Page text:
Here sits a basic problem for new writers, whether to plot in advance or simply to start writing and see where it leads. There are some who will laboriously detail each character and each event before they begin writing. If it works for them, fine, but I find the process boring.

The alternative is to have the kernel of an idea and to start writing immediately while full of fire. The flaw with this system is that you can often end up in blind alleys in your plot and can’t find a way out. Every decision you make as to how your plot develops will have consequences. You can’t have Bob being gay and then running off with Sally without some very sharp explaining that your readers will accept. That’s when unfinished novels get thrown into a drawer.

So, what’s the answer?

For me, it’s this.

I have an idea.

I might take a few swift notes, a rough guide to plot and the main characters.

No more than a page in all.

I begin writing the piece, enjoying the freedom to create.

But I know that danger lies ahead. With every word I write I am locking myself down as to the directions I can take. I also know that the original enthusiasm and inspiration can disappear quite quickly.

So at some point (perhaps 5,000 words) I stop.

Now I do the drudge work. The character sketches, the plot development, the relationship arcs.

How does that work?

If you recall the Non-Fiction Module you’ll know what’s required. A dissection of what you’ve got so far.

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Write a synopsis of your idea. It should be no more than 200 words at this stage.

List each character. Give them a brief physical description together with what type of person they are.

Cross-reference them, noting their relationship with each other, even if it means saying something like

‘Sally doesn’t know Bob.’

Note the situation your characters are in. Where they live, what they do, how they think.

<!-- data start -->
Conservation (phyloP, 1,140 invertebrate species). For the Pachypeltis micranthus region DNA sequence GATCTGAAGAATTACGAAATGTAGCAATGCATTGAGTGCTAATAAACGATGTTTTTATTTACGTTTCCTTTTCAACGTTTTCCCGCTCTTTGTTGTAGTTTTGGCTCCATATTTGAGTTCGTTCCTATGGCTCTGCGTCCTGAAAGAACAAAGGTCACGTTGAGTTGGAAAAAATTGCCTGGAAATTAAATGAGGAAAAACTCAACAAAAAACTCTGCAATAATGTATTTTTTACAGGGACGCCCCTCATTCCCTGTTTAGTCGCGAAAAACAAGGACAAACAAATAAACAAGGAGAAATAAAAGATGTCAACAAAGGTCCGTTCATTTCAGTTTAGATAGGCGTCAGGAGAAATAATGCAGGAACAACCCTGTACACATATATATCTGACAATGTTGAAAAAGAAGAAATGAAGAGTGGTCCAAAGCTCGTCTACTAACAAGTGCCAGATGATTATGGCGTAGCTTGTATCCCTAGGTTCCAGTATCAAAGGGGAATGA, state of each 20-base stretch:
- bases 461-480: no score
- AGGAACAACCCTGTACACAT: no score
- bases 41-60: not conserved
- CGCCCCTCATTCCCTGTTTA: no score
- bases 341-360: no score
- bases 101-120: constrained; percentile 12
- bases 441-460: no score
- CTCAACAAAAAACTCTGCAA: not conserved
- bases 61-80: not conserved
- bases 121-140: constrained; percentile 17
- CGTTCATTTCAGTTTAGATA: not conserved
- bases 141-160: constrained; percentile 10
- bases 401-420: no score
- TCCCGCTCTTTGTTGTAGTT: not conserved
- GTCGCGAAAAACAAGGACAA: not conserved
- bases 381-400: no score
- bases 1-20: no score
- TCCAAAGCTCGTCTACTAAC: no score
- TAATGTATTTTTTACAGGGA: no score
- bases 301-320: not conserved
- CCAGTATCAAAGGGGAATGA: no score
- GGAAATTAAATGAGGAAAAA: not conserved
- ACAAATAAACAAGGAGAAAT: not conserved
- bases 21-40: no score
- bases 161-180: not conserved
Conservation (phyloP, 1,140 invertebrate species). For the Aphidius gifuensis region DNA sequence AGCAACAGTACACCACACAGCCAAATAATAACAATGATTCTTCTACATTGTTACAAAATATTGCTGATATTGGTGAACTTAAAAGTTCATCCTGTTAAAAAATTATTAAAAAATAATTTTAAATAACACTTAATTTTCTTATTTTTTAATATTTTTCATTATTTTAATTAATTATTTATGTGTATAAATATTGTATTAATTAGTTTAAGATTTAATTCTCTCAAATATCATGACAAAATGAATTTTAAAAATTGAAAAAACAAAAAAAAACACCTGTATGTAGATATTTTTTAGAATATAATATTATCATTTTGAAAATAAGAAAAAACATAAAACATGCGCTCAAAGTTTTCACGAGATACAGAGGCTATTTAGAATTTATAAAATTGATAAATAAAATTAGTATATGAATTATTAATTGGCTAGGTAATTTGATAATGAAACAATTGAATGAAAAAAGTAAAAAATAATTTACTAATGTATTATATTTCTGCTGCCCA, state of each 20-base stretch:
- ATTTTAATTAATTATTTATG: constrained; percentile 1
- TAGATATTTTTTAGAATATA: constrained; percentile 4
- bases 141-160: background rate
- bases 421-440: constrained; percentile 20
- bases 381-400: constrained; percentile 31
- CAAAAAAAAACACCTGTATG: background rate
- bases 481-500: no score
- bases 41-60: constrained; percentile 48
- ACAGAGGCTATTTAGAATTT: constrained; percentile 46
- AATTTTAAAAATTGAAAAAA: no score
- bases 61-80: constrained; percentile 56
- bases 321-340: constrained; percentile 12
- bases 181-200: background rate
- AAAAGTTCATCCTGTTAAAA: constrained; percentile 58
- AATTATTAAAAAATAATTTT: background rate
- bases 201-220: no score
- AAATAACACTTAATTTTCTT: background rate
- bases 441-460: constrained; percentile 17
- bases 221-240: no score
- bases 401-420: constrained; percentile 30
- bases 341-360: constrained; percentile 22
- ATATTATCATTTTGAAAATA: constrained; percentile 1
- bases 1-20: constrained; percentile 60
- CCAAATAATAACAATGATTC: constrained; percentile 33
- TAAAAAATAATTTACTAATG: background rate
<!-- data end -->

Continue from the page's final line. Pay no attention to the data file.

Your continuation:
Return to your synopsis. Is there enough story there to fill your story length (short story/novel). If not, what believable complications can you add to flesh it out? Add this to your synopsis. Does your denouement make sense? All your story and characters arcs must conclude here, so don’t leave any loose ends. Under no circumstances can you write, ‘George awoke and realised it had all been a dream’, unless you have a very valid reason for doing so. That does not include being unable to find your conclusion. Your options are to continue writing till the conclusion presents itself, or to go back in your narrative to the point where you got locked in to the story you eventually wrote, and change it. Characters have a habit of taking on their own life and often the most densely plotted narrative can be thrown off course by a line a character utters or an action he takes. You, as the writer may feel that you are in control, but I have my doubts. When this happens, just keep writing, let the buggers sort it out for themselves.

You’ll find this at times, that it’s not actually you doing the writing, that the characters take over. You don’t need to fight this, it’s a good thing and will lead to some of your best writing. I’ve seen me return to stuff I’ve written years ago and recognise it, but not the fact that I wrote it. This is the subconscious taking over and allowing you to write on autopilot.